Buckinghamshire Grim's Ditch: 520m long section between Lanes End and Bottom Road


Heritage Category: Scheduled Monument

List Entry Number: 1021201

Date first listed: 24-Feb-2004


Ordnance survey map of Buckinghamshire Grim's Ditch: 520m long section between Lanes End and Bottom Road
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The building or site itself may lie within the boundary of more than one authority.

County: Buckinghamshire

District: Aylesbury Vale (District Authority)

Parish: Aston Clinton

County: Buckinghamshire

District: Aylesbury Vale (District Authority)

Parish: Buckland

County: Buckinghamshire

District: Chiltern (District Authority)

Parish: Cholesbury-cum-St. Leonards

National Grid Reference: SP 90651 07790


Legacy Record - This information may be included in the List Entry Details.

Reasons for Designation

Linear boundaries are substantial earthwork features comprising single or multiple ditches and banks which may extend over distances varying between less than 1km to over 10km. They survive as earthworks or as linear features visible as cropmarks on aerial photographs or as a combination of both. The evidence of excavation and study of associated monuments demonstrate that their construction spans the millennium from the Middle Bronze Age, although they may have been reused later. The scale of many linear boundaries has been taken to indicate that they were constructed by large social groups and were used to mark important boundaries in the landscape; their impressive scale displaying the corporate prestige of their builders. They would have been powerful symbols, often with religious associations, used to define and order the territorial holdings of those groups who constructed them. Linear earthworks are of considerable importance for the analysis of settlement and land use in the Bronze Age; all well- preserved examples will normally merit statutory protection.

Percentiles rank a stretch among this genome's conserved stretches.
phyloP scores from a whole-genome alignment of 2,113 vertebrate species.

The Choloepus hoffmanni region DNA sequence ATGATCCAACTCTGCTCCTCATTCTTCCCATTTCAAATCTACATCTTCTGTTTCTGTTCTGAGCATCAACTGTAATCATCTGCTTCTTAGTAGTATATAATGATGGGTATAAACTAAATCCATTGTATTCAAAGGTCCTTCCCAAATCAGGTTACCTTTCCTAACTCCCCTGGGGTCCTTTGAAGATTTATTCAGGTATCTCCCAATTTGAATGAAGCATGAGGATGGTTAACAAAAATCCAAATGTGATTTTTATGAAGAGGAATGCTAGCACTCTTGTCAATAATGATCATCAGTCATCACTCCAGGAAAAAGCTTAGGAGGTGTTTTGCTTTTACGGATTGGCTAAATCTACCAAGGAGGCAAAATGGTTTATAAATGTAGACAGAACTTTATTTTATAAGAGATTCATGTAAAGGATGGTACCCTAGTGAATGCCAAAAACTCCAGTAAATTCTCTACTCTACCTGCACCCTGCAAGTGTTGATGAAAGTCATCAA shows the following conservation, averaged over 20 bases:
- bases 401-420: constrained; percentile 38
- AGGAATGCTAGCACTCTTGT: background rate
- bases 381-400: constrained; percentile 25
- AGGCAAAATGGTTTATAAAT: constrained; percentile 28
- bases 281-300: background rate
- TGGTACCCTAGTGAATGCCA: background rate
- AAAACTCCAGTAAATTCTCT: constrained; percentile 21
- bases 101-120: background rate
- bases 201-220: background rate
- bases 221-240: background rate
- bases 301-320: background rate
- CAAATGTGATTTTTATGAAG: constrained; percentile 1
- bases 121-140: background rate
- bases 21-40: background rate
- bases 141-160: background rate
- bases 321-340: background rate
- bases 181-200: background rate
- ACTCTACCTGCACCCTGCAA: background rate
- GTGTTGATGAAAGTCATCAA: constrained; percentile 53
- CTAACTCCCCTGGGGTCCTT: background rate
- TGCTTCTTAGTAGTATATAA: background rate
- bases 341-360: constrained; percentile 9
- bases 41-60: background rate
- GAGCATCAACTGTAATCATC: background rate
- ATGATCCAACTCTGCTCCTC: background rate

The boundary known as the Buckinghamshire and Hertfordshire Grim's Ditch includes numerous surviving sections from within three main linear earthworks aligned along the Chiltern Hills between Bradenham and Berkhamsted, and spanning a total distance of 18km. It does not appear that these principal sections were ever joined to form a continuous boundary. Current evidence suggests that the sometime quite sizeable gaps represent areas which were formerly forested or in which natural features served to perpetuate a division of the land. The same pattern has been discerned along the North Oxfordshire Grim's Ditch to the west of the Thames. A further comparable linear boundary, the Moel Ditch, extends to the east across parts of neighbouring Bedfordshire. For the most part the visible sections of Grim's Ditch in the Chilterns include a wide single ditch, flanked by a bank of upcast earth, which is always upslope of the ditch. Other features, discovered by limited excavations, include a turf core within the bank, a berm separating bank and ditch (concealed over time by the spread of bank material) and a trench for a fence or palisade along the outer rim of the ditch. The Buckinghamshire and Hertfordshire Grim's Ditch is thought to have served as a territorial boundary, separating and perhaps enclosing, organised groups of land and settlement. It may have also been an agricultural boundary, denoting grazing areas and impeding the movement (or theft) of stock. Excavations to date have provided only limited dating evidence. Pottery recovered from the fill of the ditch indicates that it was in existence in the Iron Age. As such, the boundary provides important evidence for the management of the landscape in the centuries preceding the Roman Conquest in AD 43, although it may have a considerably earlier origin. It remained a notable feature in later centuries, acquiring its present name (a variation of the name of the god, Odin) at some point in the early medieval period, perhaps during the period of pagan Saxon settlement in the 5th and 6th centuries. The earliest recorded use of the term `Grim's Ditch' occurs in a charter granted by Edward, Earl of Cornwall, in 1291. All sections of the Buckinghamshire and Hertfordshire Grim's Ditch which survive in visible form, or as well-preserved buried remains (identified by aerial photography or ground survey), are considered integral to a general understanding of the monument and will normally merit statutory protection. The section of Grim's Ditch between Lanes End and Bottom Road survives as a visible earthwork along most of its length. It will contain archaeological evidence for the manner of its construction as well as environmental evidence for the appearance of the landscape in which it was built. The archaeological evidence may also include artefacts or scientific dating material from which to determine the period of its construction and the duration of its maintenance as an active boundary. The monument, which is largely accessible by a public path, provides a fascinating insight into early territorial land division in the Chiltern landscape.